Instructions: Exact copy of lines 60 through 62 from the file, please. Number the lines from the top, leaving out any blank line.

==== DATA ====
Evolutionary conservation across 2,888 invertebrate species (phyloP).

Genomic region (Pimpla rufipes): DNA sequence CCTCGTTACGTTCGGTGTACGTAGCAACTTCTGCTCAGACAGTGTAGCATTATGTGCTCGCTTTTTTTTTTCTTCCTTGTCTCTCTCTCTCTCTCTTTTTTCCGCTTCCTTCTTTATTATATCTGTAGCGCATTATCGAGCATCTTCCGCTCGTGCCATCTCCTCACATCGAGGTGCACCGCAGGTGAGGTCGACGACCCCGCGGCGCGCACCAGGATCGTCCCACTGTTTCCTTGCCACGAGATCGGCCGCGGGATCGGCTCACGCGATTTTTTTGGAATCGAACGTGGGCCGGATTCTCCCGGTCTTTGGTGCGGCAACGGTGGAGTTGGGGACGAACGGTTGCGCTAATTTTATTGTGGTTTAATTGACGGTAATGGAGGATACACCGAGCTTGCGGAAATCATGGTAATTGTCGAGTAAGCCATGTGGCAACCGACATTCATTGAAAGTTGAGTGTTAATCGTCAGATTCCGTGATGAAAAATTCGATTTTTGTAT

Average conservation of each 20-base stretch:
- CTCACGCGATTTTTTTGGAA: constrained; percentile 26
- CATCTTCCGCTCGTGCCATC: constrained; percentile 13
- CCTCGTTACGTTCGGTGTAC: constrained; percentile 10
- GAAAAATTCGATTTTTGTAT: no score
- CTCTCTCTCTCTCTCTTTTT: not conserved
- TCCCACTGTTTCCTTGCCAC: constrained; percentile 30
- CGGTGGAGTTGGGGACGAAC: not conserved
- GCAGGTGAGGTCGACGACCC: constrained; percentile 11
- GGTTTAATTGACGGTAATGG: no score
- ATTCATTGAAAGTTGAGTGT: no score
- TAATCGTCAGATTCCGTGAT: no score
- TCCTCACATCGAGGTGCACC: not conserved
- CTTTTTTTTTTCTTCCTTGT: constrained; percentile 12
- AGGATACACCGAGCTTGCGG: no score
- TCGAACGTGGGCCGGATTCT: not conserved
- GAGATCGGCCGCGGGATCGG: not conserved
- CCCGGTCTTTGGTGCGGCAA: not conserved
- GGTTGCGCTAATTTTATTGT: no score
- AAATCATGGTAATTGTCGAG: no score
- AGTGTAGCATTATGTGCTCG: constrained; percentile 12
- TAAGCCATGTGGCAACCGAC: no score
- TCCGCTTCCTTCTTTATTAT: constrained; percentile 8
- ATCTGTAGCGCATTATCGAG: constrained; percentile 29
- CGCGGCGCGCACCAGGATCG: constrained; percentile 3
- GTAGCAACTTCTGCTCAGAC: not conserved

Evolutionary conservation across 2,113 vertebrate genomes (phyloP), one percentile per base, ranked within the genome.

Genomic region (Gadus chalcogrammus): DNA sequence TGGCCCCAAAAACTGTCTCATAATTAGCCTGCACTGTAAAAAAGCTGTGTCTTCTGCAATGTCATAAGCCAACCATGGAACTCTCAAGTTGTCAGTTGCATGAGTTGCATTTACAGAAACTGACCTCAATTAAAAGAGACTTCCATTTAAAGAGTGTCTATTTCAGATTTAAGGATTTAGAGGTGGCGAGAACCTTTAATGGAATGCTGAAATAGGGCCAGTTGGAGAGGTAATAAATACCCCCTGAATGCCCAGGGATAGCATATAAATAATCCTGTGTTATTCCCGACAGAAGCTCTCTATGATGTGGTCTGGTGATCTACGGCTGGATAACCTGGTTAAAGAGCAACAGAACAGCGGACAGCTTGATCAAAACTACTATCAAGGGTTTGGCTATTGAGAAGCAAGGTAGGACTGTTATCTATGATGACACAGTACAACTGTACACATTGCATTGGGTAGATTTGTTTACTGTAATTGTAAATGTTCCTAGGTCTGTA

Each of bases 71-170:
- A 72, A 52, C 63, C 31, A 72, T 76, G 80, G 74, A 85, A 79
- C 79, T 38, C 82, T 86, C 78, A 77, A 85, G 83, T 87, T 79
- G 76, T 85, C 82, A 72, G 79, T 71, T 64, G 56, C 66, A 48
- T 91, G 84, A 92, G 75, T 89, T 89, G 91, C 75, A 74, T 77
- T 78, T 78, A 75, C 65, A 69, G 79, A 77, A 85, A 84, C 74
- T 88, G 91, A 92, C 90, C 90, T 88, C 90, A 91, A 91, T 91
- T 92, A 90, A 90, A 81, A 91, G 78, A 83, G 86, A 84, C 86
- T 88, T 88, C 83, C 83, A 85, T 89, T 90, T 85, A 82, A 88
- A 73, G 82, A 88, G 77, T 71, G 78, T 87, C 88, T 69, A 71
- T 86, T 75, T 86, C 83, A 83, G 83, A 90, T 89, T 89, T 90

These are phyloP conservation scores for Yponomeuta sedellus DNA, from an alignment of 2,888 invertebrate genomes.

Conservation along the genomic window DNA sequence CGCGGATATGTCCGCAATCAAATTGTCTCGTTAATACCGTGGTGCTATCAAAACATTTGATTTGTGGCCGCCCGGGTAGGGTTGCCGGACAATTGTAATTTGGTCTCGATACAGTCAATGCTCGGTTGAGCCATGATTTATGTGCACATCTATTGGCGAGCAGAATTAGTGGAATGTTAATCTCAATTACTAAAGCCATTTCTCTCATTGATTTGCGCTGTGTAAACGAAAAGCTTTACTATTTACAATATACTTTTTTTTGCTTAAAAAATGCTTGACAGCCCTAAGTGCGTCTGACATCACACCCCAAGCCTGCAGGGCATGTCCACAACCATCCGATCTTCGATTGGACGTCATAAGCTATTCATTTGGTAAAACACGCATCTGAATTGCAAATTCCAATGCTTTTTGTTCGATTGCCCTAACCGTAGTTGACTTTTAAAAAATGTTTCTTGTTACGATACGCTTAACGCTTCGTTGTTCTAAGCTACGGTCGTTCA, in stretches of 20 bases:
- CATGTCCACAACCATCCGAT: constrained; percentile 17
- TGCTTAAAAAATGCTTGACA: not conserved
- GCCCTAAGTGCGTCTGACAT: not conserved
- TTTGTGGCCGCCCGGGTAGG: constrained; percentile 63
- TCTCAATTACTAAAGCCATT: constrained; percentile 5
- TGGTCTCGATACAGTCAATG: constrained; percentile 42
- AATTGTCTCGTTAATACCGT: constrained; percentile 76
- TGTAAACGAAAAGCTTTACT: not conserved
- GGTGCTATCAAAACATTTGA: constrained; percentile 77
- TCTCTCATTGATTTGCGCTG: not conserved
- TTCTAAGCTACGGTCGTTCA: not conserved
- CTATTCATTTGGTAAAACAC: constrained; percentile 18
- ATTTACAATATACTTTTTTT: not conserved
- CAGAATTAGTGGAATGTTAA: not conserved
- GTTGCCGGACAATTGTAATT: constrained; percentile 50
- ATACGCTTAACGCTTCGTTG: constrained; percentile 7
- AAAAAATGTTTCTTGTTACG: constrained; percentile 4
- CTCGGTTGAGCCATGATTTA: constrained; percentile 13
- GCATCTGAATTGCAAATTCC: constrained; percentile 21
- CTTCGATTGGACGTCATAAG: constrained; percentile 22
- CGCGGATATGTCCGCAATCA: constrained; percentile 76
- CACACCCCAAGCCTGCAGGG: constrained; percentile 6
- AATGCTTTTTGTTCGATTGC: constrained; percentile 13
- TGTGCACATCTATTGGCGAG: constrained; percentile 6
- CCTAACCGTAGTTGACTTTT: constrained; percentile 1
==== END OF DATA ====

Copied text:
- AAAAAATGTTTCTTGTTACG: constrained; percentile 4
- CTCGGTTGAGCCATGATTTA: constrained; percentile 13
- GCATCTGAATTGCAAATTCC: constrained; percentile 21